In cases where you apply affirmatively to begin with, but USCIS denies your claim, USCIS will send the file to the immigration court and they will initiate removal proceedings. You will then have another chance to present your case—this time, in front of an immigration judge.

Including a Child on an Application

In order to include your child on an asylum application, the child needs to be under 21 years of age. Generally, if children are with the applying parent in the United States, then they can all file together. However, if the children are still in their home country and the parent is here alone, then the parent needs to have his or her own asylum application approved and can then petition for the children to join him or her.

Applying for Work Permission

When you submit your asylum application affirmatively with USCIS, you are eligible to apply for a work authorization 150 days after that application is submitted. You are allowed to work while you’re waiting for your interview because the wait time for asylum interviews can sometimes be years.

Alternatively, if you’re in removal proceedings, you’ll submit your application to the immigration court in person and you’ll get a date stamp on it in court. Then, 150 days after that date stamp, you’re eligible to apply for your work authorization while you’re awaiting your individual hearing. The ability to work is especially important when someone is in removal proceedings because right now in Virginia, the wait time for an individual hearing is more than five years. It’s very important for those people to be able to work while they’re awaiting their final hearings. You can have your asylum application “date stamped” by the court to start the clock as soon as removal proceedings are initiated – you don’t have to wait for your hearing to be scheduled.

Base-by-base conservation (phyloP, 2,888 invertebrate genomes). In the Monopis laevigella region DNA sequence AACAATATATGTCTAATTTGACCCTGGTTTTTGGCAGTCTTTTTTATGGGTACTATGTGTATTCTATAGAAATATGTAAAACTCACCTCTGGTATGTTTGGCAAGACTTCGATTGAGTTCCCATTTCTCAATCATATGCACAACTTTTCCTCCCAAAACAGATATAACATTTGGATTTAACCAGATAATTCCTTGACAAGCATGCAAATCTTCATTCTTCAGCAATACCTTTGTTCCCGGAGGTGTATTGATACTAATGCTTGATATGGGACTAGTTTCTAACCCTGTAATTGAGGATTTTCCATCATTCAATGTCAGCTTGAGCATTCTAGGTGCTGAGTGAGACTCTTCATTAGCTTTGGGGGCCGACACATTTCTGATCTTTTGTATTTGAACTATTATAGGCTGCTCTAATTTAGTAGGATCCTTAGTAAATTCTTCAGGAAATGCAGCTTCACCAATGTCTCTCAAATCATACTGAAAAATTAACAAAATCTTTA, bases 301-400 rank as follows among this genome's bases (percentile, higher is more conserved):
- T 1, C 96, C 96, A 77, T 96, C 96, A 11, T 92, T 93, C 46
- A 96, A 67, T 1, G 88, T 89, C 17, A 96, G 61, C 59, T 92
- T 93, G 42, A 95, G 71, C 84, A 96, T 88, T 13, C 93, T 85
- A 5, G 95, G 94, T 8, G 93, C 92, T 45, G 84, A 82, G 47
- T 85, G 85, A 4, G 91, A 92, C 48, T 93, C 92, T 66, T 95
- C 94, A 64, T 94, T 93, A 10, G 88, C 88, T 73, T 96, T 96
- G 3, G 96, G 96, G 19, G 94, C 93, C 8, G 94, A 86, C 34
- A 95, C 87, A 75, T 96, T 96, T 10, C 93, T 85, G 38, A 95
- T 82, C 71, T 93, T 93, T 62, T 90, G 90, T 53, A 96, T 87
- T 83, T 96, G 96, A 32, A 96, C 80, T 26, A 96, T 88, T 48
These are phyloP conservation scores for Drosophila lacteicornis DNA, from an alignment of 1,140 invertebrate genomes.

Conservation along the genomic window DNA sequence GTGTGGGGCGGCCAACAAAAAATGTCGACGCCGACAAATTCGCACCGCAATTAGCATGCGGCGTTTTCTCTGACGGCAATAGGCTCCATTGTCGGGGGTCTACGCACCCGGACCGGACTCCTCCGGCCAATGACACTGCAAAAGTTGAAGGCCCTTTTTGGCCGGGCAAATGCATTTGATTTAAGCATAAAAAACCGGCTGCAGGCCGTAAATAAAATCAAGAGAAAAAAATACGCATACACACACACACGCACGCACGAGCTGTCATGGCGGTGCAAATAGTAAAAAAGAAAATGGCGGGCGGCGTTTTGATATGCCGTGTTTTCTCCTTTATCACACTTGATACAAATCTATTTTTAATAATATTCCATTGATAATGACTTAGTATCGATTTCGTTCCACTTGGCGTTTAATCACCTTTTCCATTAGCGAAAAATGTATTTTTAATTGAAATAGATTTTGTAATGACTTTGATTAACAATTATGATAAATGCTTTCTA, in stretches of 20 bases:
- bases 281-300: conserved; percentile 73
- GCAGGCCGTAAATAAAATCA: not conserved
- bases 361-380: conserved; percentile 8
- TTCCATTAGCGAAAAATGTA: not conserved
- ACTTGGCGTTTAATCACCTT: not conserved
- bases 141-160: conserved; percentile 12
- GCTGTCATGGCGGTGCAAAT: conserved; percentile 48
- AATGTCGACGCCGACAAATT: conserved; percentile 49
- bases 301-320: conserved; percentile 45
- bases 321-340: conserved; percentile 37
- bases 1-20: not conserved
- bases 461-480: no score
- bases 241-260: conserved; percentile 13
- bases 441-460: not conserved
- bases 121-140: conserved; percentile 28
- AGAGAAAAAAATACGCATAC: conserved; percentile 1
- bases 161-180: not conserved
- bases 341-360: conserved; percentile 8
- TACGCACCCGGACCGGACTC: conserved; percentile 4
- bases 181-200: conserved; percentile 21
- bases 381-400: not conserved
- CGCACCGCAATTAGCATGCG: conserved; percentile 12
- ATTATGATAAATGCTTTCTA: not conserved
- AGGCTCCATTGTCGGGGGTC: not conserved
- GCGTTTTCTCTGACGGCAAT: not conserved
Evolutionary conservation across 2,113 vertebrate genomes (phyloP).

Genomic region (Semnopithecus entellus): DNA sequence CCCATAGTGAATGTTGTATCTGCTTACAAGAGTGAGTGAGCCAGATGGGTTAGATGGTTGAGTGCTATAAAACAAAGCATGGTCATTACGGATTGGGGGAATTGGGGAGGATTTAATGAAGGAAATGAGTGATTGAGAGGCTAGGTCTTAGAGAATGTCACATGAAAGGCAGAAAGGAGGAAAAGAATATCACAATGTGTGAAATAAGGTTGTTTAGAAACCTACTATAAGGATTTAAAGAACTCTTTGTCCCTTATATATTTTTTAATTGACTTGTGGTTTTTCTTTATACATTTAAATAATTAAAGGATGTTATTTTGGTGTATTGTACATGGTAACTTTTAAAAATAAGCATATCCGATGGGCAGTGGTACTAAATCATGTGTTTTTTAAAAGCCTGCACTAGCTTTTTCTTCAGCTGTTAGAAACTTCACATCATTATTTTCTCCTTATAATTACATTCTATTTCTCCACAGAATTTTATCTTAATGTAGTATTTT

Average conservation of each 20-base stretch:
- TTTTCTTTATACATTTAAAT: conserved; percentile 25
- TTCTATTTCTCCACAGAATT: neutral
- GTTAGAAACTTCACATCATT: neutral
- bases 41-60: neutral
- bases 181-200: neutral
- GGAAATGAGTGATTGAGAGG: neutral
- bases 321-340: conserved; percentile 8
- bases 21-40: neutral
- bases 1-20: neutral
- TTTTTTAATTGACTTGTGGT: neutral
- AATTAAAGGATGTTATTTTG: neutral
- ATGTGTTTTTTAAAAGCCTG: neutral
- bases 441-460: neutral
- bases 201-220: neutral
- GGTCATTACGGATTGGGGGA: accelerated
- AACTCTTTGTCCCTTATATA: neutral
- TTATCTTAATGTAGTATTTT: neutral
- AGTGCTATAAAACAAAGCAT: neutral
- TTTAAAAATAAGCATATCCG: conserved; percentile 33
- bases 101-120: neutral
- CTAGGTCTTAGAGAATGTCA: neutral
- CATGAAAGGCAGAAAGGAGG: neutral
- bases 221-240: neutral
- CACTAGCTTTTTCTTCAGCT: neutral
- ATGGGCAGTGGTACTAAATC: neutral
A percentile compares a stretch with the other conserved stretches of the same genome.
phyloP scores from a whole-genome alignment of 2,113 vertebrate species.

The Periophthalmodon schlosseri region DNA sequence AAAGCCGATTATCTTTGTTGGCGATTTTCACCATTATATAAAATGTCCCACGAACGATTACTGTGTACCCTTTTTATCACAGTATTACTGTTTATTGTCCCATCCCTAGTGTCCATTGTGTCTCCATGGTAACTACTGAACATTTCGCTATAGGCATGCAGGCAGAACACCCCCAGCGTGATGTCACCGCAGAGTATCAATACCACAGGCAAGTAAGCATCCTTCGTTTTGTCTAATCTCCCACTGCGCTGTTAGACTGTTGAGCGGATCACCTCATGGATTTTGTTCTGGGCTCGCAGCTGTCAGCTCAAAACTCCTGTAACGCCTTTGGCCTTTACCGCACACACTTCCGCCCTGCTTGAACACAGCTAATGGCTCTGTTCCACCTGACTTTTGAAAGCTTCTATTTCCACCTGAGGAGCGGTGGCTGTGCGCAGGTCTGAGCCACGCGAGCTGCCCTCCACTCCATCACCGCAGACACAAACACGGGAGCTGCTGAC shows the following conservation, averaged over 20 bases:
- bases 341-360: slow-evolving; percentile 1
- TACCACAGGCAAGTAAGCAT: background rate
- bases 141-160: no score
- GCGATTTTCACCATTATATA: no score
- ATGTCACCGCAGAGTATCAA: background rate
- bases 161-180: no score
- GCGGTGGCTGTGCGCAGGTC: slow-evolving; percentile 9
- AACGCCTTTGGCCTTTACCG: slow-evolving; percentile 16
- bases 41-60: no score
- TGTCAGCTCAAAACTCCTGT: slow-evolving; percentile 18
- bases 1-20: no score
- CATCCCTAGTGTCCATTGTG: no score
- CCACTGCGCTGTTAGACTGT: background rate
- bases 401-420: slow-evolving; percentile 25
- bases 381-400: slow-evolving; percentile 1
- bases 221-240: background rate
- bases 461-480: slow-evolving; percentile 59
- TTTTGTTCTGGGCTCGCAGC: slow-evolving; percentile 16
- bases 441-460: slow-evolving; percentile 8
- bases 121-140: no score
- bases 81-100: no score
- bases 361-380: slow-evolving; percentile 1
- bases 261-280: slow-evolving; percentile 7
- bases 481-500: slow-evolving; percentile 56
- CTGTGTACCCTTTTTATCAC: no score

Impact of Past Criminal Charges

Many crimes will not bar you from applying for asylum. However, if you have been convicted of a serious crime, which is a legal classification of crimes, then you’ll be ineligible for asylum or withholding of removal under the Convention Against Torture. What constitutes a serious crime is defined by both statute and case law, but the courts also look at things like the nature of your conviction, the circumstances and the underlying facts, as well as the type and length of sentence that was imposed. Anything that constitutes an aggravated felony under immigration law will automatically be considered a particularly serious crime and you’ll be ineligible to apply for asylum.

Traveling After Obtaining Aylum

One thing that people need to be careful about regarding travel is returning to their home country. It’s very important to speak to an attorney if you have any intention of returning to your home country, and that’s true even if your asylum application has already been granted. If you return to your home country while applying for asylum, or while in asylee status, it can indicate to the US government that it was actually safe for you to return. That’s going to harm your ability to prove your well-founded fear of future persecution, if the case has not been granted, and can lead to a termination of your asylee status.